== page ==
Nanaseven > Believe (In Me, In You)

Believe (In Me, In You)

“What did She say?”

“Nothing that concerns you,” she hummed, watching him from the corner of her eye as she buckled her seatbelt. It was the truth. But although smiles sometimes seemed like folly, Switch gave Apoc a wry one and let her knee bump against his as the car rumbled to life.

She murmured in a voice like velvet, crushed and wet and stepped on, “Switch.”

“Yes, ma’am.”

“Beautiful, isn’t it? My best one yet.” The woman exhaled slowly and slid her chair away from the table, a sigh like gravel in her throat. “Don’t usually make white cakes—my kids prefer chocolate. Seemed appropriate, though.” She removed her glasses, placed them on the tabletop beside the grand confection on its blue plate, and faced Switch for the first time.

The Oracle. A wise grandmother, a portly mystery in an apricot apron, a chain-smoking memory of better days. Not what she had expected, but then, she realized that she hadn’t know what to expect. This did not put her at ease. She remained in the doorway, beads on her shoulder from the curtain at her back.

“It’s very nice,” Switch said.

“But you don’t really think so, honey.” The Oracle tilted her head back, regarding her coolly. Between two fingers on her left hand a cigarette breathed nefariously. She flicked ashes onto the floor before she spoke again. “I can tell you have plenty on your mind right now. I suppose a cake doesn’t mean anything to someone who’s been where you have.”

“What else can you tell about me?”

“You seem nervous, child. What are you waiting for? Come sit with me. Don’t worry.” And then, the Oracle laughed, a kind, coarse sound that spoke of age and nicotine. “I don’t bite, honey, I just turn your feet in the right direction.”

There were five straightbacked chairs around the table. Switch sat in the chair farthest away from the Oracle, who didn’t look like she minded. “So—where am I headed? I know,” she said quickly, “I know I’m not the One. What I want to know is—what else is there? If I’m not the One?”

Smoke ghosted from between the Oracle’s generous lips. She swallowed, and the hand that held the cigarette gave a senseless little flip. “Think of a jigsaw puzzle,” she began, leaning with an elbow on the tabletop. “Think of the One as being the piece in the very middle, a piece that will tie everything together.”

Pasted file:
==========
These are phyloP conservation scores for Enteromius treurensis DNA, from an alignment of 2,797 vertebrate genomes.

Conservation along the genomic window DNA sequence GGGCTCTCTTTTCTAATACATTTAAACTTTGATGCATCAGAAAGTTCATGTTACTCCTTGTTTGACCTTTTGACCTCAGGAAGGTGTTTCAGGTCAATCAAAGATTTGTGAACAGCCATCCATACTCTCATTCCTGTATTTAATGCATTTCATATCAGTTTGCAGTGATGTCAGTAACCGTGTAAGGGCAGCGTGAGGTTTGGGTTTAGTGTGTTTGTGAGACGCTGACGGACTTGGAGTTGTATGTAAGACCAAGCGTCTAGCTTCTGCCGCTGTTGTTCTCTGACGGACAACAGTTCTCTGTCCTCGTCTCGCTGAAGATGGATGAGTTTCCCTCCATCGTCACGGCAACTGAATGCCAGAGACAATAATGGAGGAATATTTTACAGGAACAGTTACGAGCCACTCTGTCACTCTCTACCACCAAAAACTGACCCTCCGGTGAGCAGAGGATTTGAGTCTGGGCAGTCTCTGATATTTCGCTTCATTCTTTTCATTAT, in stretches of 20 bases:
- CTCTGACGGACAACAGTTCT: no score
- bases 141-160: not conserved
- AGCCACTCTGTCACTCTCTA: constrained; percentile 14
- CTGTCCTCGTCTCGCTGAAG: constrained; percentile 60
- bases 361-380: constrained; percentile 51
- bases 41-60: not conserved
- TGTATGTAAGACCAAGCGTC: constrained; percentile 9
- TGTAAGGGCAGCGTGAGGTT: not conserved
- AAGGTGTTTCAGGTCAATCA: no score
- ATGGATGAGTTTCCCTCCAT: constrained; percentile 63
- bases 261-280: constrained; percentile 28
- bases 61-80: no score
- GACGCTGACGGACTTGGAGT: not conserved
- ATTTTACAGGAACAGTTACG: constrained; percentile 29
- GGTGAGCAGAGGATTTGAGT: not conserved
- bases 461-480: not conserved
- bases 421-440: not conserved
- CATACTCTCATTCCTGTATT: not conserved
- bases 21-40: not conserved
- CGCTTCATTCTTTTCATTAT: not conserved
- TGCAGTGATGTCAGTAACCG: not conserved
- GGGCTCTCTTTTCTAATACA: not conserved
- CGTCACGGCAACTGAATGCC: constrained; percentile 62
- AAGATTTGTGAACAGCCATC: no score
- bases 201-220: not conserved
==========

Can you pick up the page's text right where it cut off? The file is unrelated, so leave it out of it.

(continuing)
“And I’m a corner.” Switch snorted and was immediately abashed at her cynicism. But in the Real, cynicism never disappointed like optimism did. She did not meet the Oracle’s eyes.

“Perhaps. There are so many pieces.” The Oracle exhaled pensively. Switch could not feel the frank eyes on her. “To lose one of those pieces is to preclude the end result. The big picture, if you will. And sometimes, losing one of those pieces is the only way that end result can come about.”

“I don’t understand,” she said contritely. She felt lost, and Switch never lost her way.

“The four corner pieces contribute to the puzzle. Without them, that middle piece will feel out of place. Stop feeling unimportant, child. Right now, you’re among the most important of all.” The Oracle placed a hand on the table and pushed her chair back, reaching her feet slowly. She smoothed a crease from her apron. Switch watched through her eyelashes as she slid a knife from a drawer nearby and sank the blade deep into the center of that grand white cake.

“The One will be found,” she continued. “And when he is found, you are going to help him believe.”

“Believe what?” Switch frowned. She stood, stepping away from the table and its five straightbacked chairs. “Believe the Truth?”

“Congratulations,” said the Oracle. Her eyes were no longer frank, but simple; in the Real, simplicity wasn’t something one saw every day. In her hands rested a white napkin, and on that white napkin rested a piece of white cake. “You’ve seen the light, and I think that calls for a treat.”

She remembered, then, as her hands dug into Apoc’s back and her head spun with the sound of Trinity’s name on his breath, that she had never given him an answer.

She realized, then, that he probably already knew.

Trinity reasoned. Neo watched her, watched Apoc’s body, still warm where she touched him, watched the window behind them, his face pale in the light that fell upon Switch. Switch breathed in dust and rubber and the scent of Apoc’s RSI. She heard Cypher speaking.

She heard Trinity. “Oh, no. Please, don’t.”

A thought took shape in her head, as stolidly furious as any Truth had ever been. She looked to Neo so that he would see how desperately he needed to believe.

“Not like this,” she said. “Not like this.”

Then her eyes closed, and her mind registered what it was to be dead.

Oh, God.

It was white.

End of Transmission

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